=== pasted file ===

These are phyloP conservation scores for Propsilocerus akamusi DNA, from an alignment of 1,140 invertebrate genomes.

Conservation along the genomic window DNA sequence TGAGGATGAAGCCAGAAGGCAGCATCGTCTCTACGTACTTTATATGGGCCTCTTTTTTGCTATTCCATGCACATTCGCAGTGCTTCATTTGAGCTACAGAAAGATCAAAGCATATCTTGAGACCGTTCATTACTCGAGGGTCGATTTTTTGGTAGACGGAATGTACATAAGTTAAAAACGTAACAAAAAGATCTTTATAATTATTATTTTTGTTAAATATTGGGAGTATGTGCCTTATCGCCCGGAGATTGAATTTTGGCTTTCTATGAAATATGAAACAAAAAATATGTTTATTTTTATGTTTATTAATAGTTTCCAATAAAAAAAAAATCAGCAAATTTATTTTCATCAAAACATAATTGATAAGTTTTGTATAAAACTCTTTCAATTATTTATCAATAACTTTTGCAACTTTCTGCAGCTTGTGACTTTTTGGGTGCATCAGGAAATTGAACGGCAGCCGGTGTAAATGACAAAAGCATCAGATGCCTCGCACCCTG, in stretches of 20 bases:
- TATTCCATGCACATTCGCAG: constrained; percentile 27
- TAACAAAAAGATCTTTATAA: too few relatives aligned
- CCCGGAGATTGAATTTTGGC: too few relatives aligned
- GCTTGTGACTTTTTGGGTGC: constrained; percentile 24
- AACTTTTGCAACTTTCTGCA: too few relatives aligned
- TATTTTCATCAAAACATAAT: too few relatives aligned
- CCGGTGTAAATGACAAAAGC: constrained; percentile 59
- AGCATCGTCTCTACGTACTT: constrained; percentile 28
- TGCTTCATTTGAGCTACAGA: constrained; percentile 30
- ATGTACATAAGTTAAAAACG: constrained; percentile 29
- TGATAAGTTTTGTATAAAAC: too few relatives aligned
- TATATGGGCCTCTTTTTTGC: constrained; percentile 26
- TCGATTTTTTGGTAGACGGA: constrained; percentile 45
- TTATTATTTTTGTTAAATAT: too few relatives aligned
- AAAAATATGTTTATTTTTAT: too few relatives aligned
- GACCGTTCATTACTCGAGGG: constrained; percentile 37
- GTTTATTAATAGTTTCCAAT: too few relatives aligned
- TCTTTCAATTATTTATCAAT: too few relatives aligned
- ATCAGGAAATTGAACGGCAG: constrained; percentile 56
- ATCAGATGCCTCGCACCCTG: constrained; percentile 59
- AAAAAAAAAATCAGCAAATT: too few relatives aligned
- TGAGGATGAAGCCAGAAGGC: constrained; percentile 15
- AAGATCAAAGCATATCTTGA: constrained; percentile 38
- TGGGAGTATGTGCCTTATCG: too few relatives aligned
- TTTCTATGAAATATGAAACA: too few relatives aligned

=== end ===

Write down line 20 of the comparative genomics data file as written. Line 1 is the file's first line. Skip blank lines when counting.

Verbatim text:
- TCTTTCAATTATTTATCAAT: too few relatives aligned